“It has to be 10x better because it’s so fundamentally disruptive to traditional business processes and if your solution is not exponentially better that what is currently provided, there’s no way large enterprise customers are going to adopt.” —Jeremy Gardner, Venture Capitalist, Blockchain Capital

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“What you’re looking for are scenarios where the market is suffering as a result of the gatekeeper and decentralizing the trust and disintermediating that gatekeeper will create such amazing value that people would rather join this open market than do the much easier thing of working with the current infrastructure.” —Ryan Singer, CEO, Blockchain Clearing


An existing blockchain use case

As an example use case, Ryan brings up Bitpagos, a company that helps merchants in Argentina take foreign credit cards which they then pay out in Bitcoin.

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“The gatekeeper for the Argentinian banking system basically completely isolates Argentinian business people from the world altogether and completely controls them and causes incredible social damage,” says Ryan. “So by cutting that out, giving it a more reasonable regulatory scheme and then just pushing the Bitcoin which the gatekeepers can’t control creates incredible amounts of value.”


Real estate blockchain limitations and a way forward

The escrow companies act as the gatekeepers in the world of real estate. They are regulated by the patriot act and anti-money laundering policies.

“You can’t use Bitcoin currently to buy real estate. You have to use US dollars,” says David. “That’s a challenge in my industry, so besides using blockchain as an asset class for payment, I think blockchain can be used in other ways.”

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As mentioned before, there are about 400 different MLS in real estate. MLS are private companies that associate with a global association of realtors.

“There’s this movement to put them all together and have one central MLS,” says David. “With the Hyperledger Project and the whole permissioned [network] built into it, that’s perfect for this industry because you have to have a license, so there has to be some kind of authentication.”


Blockchain requirements and adoption bottlenecks

The requirements for adoption of blockchain in the varying industries boiled down to these few key factors:

  • Expert knowledge. You need to know the business that you’re working on at least having advisors that actually know whatever industry you’re trying to start a company in.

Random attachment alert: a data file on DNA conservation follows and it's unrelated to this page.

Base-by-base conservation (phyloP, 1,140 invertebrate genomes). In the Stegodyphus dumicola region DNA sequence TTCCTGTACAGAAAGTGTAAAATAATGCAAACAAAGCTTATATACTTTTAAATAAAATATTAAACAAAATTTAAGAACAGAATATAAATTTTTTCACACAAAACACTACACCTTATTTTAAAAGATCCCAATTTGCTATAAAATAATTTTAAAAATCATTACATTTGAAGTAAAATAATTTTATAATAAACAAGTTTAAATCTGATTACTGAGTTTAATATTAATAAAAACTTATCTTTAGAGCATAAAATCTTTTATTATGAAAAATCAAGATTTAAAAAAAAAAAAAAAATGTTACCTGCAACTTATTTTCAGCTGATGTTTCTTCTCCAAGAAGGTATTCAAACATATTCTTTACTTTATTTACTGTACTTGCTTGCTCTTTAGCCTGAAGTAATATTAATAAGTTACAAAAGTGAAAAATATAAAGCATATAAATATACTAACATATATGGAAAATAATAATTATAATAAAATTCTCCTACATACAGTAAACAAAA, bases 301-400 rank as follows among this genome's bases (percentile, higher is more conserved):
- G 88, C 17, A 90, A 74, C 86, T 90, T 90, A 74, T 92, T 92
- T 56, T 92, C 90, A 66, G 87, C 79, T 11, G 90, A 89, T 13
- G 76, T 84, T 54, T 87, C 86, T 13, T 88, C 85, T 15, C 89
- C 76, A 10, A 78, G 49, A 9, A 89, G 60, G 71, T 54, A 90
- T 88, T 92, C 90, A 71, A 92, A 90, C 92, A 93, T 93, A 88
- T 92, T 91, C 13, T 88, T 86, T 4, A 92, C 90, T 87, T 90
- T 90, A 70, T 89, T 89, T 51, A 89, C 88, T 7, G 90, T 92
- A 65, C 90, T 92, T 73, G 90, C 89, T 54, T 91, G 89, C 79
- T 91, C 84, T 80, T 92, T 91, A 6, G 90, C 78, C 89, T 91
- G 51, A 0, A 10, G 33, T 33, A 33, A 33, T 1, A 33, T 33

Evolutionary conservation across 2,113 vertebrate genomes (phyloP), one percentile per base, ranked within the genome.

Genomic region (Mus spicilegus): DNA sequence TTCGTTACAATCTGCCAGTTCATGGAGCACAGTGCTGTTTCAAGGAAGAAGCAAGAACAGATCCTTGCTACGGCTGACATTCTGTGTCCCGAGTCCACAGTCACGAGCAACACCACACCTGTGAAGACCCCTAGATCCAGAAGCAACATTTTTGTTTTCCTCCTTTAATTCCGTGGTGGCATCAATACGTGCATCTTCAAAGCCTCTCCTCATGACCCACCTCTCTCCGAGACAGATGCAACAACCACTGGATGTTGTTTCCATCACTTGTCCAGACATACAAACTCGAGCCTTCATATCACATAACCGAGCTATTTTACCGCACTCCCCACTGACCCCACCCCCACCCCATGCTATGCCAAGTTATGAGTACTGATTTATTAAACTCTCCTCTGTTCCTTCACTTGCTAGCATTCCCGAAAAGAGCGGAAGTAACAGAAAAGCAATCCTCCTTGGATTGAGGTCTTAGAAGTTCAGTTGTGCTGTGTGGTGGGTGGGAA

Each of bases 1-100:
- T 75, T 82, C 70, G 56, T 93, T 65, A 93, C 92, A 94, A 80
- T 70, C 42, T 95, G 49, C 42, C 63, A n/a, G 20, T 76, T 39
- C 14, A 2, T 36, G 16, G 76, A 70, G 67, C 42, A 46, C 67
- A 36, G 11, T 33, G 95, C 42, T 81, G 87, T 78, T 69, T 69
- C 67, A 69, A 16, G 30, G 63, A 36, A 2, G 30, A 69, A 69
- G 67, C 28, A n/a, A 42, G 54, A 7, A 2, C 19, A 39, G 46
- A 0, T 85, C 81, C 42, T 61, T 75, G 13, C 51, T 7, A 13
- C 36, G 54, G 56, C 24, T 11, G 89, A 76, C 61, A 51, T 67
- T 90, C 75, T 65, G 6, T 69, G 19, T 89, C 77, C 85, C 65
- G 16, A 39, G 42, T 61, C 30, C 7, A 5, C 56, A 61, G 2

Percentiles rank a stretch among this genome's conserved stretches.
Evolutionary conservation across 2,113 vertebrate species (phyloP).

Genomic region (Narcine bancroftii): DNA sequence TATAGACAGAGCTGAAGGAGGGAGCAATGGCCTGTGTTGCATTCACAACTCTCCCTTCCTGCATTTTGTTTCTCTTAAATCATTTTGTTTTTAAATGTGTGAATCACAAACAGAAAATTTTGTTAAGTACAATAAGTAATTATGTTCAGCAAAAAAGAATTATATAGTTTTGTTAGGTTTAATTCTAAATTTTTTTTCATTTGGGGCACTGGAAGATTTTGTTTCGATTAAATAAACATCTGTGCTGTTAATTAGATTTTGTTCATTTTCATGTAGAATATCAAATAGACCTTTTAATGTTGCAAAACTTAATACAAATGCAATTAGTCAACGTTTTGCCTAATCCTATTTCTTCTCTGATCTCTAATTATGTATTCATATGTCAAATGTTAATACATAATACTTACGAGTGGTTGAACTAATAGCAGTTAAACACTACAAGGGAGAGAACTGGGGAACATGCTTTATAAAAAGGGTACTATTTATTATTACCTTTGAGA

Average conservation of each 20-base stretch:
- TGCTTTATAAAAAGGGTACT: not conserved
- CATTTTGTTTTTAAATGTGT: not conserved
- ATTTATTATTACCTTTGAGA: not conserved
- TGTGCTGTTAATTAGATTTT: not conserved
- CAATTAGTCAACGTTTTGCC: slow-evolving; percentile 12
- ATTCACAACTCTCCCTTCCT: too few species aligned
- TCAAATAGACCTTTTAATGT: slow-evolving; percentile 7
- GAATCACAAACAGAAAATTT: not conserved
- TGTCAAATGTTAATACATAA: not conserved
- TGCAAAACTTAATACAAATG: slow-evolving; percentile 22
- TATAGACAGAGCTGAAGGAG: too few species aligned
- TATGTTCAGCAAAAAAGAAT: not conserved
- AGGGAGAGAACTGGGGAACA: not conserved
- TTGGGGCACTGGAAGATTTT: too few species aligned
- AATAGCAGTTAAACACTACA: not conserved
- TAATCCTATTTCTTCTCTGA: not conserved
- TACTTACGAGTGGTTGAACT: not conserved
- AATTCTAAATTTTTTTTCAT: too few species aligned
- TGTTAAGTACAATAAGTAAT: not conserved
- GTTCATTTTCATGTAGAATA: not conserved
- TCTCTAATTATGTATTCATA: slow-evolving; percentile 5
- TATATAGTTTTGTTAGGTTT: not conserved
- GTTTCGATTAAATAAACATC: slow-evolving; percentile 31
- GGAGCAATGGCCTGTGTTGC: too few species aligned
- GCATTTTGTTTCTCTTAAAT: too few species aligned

“You need to know the laws in order to make sure that you don’t break them and in order to innovate around them.” —Jeremy Gardner, Venture Capitalist, Blockchain Capital

  • Connections. You need to know the right people you need to lobby your solution to.

    “The more powerful the gatekeeper is, the more legitimate economic activity they’re preventing.” —Ryan Singer, CEO, Blockchain Clearing

  • Most disruption. Seek out the most regulated markets and the most powerful markets then find a way to play a different game.
  • Regulation. Regulation needs to change to allow the use of different technology or new tools that make the process run faster.

“Even if you do a 30 day escrow or 7 day escrow on cash, it’s still going to take time for all these different things to happen. Speeding up that process is going to add value so there’s a lot of room for innovation.” —David J. Howie, CFO, ACERRO


Want details? Watch the video!

Table of contents

  1. Why is there confusion around blockchain? (1’20”)
  2. How blockchain can affect real estate (4’30”)
  3. How blockchain can affect finance (8’40”)
  4. Rules when looking for blockchain use cases (11’45”)
  5. Existing use cases for blockchain (14’30”)
  6. Is Hyperledger applicable in real estate? (18’15”)
  7. What are the the business requirements? (20’51”)
  8. Are there any legal requirements? (22’41”)
  9. How to look for blockchain use cases (27’15”)
  10. Adoption bottlenecks in real estate (35’25”)



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About the speakers

Ryan Singer, CEO, Blockchain Clearing bio
Ryan Singer is an accomplished entrepreneur and leader in Bitcoin, the broader open source ecosystem, academia and the non-profit sector. He was Co-Founder and COO of the largest American Bitcoin exchange, Tradehill, Inc. Before Tradehill, He co-founded Peace Markets, a marketplace for cross-conflict peace building, a project of the Stanford Peace Innovation Lab. Other ventures included The OpenDocument Foundation, The OpenDocument Fellowship, OpenOffice.org and stints working for Sun Microsystems, Starbucks and the State of Georgia.


David J. Howie, CFO, ACERRO bio
David Howie is the Chief Financial Officer of ACERRO, a venture-backed real estate tech start-up company, that is opening offices throughout California with existing offices in Silicon Valley and Sacramento. He is also the CFO of California Loan Associates, Inc. (“CLA”), an affiliate of ACERRO. CLA is primarily a mortgage brokerage firm. During David’s tenure with CLA the firm diversified its business with a real estate brokerage division which has evolved into ACERRO.


Jeremy Gardner, Venture Associate, Blockchain Capital bio
Jeremy Gardner is a Venture Capitalist for Blockchain Capital. He began as an entrepreneur-in-residence and is now investing in the best ideas in the bitcoin/blockchain space fulltime. He is also an Advisory Board Member of Bitcoin Shop which is a publicly traded ecommerce marketplace that offers consumers, vendors, retailers and brands a platform to access the rapidly growing virtual currency economy. Bitcoin Shop allows holders of virtual currencies, like bitcoin, to shop from 400 categories and 140,000 items.


Renat Khasanshyn CEO Altoros bio 2
Renat Khasanshyn is the founder and CEO of Altoros, and Venture Partner at Runa Capital. He helps define Altoros’s strategic vision, and its role in Cloud Foundry PaaS ecosystem. In the past, he has been selected as finalist for the Emerging Executive of the Year award by the Massachusetts Technology Leadership Council and once won an IBM Business Mashup Challenge. Prior to founding Altoros, Renat was VP of Engineering for Tampa-based insurance company PriMed.